Friday, October 12, 2012

Visualizing correlation matrices

The correlation is one of the most common and most useful statistics. A correlation is a single number that describes the degree of relationship between two variables. The function corrcoef provided by numpy returns a matrix R of correlation coefficients calculated from an input matrix X whose rows are variables and whose columns are observations. Each element of the matrix R represents the correlation between two variables and it is computed as

where cov(X,Y) is the covariance between X and Y, while σX and σY are the standard deviations. If N is number of variables then R is a N-by-N matrix. Then, when we have a large number of variables we need a way to visualize R. The following snippet uses a pseudocolor plot to visualize R:
from numpy import corrcoef, sum, log, arange
from numpy.random import rand
from pylab import pcolor, show, colorbar, xticks, yticks

# generating some uncorrelated data
data = rand(10,100) # each row of represents a variable

# creating correlation between the variables
# variable 2 is correlated with all the other variables
data[2,:] = sum(data,0)
# variable 4 is correlated with variable 8
data[4,:] = log(data[8,:])*0.5

# plotting the correlation matrix
R = corrcoef(data)
pcolor(R)
colorbar()
yticks(arange(0.5,10.5),range(0,10))
xticks(arange(0.5,10.5),range(0,10))
show()
The result should be as follows:


As we expected, the correlation coefficients for the variable 2 are higher than the others and we observe a strong correlation between the variables 4 and 8.

13 comments:

  1. Don't use the jet colormap!

    http://www.jwave.vt.edu/~rkriz/Projects/create_color_table/color_07.pdf

    https://abandonmatlab.wordpress.com/2011/05/07/lets-talk-colormaps/

    http://cresspahl.blogspot.com/2012/03/expanded-control-of-octaves-colormap.html

    I think the hot colormap would be a better choice here

    ReplyDelete
  2. In some cases, Hinton diagrams can be far more useful. See http://www.scipy.org/Cookbook/Matplotlib/HintonDiagrams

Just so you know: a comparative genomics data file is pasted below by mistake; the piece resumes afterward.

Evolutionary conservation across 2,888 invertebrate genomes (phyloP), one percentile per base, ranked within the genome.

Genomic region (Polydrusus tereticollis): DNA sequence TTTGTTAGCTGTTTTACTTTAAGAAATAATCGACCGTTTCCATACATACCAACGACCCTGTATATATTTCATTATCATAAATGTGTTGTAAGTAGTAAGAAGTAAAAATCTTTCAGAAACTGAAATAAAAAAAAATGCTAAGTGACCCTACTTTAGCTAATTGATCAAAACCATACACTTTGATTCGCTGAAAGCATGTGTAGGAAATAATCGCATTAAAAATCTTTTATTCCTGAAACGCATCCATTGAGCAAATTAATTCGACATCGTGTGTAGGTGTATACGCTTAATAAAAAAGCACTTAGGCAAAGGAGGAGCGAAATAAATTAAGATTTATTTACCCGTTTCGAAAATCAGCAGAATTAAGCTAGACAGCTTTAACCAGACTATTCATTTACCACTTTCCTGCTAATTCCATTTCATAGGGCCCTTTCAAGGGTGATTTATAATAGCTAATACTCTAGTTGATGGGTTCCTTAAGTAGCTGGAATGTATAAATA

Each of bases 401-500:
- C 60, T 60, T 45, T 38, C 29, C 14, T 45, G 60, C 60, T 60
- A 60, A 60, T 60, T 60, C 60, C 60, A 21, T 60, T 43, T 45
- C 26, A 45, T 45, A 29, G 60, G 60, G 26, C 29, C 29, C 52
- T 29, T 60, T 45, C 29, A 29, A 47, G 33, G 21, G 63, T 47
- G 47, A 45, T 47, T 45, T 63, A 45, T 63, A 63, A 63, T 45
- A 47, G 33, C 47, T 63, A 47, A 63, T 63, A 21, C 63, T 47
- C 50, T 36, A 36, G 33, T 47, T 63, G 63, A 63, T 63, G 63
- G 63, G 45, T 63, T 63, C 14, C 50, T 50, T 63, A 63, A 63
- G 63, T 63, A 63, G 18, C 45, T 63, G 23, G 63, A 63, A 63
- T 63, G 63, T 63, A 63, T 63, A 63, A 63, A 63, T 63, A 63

ReplyDelete
  3. hey,

    i get a strange error when running the script:


    /Users/xxx/src/matplotlib/lib/matplotlib/backends/backend_macosx.pyc in draw_quad_mesh(self, gc, master_transform, meshWidth, meshHeight, coordinates, offsets, offsetTrans, facecolors, antialiased, showedges)
    98 facecolors,
    99 antialiased,
    --> 100 showedges)
    101
    102 def new_gc(self):

    "only length-1 arrays can be converted to Python scalars"

    also, the colorbar is not visible
    what to do?

    ReplyDelete
  4. which version of matplotlib/python are you using?

    ReplyDelete
  5. hey,

    i'm using Python 2.7.3 and matplotlib '1.2.x' on os x.
    btw: if i leave out the colorbar command the error doesn't show up.

    ReplyDelete
  6. hello again.

    actually, i dont know why i had this unstable version installed.
    i used pip to install the stable 1.1.1 version and now it works like a charm.

    thanks for the fast reply and keep up the good work here :)

    ReplyDelete
  7. I like the correlation example and will try that later on some of my data. It is also cool that we uses the same theme on blogger. /Magnus

    ReplyDelete
    Replies
    1. Thanks Magnus. I like this theme because it's simple. If you're interested in matrix visualization don't forget to try Hinton diagrams also.

      Delete
  8. This comment has been removed by the author.

    ReplyDelete
  9. Love this blog. Here's the same matrix made in Plotly: http://on.fb.me/14oU6ej
    Different colormap and 20 instead of 10 rows.

    ReplyDelete
    Replies
    1. You should force 0 to be white dude, otherwise it's great.

      Delete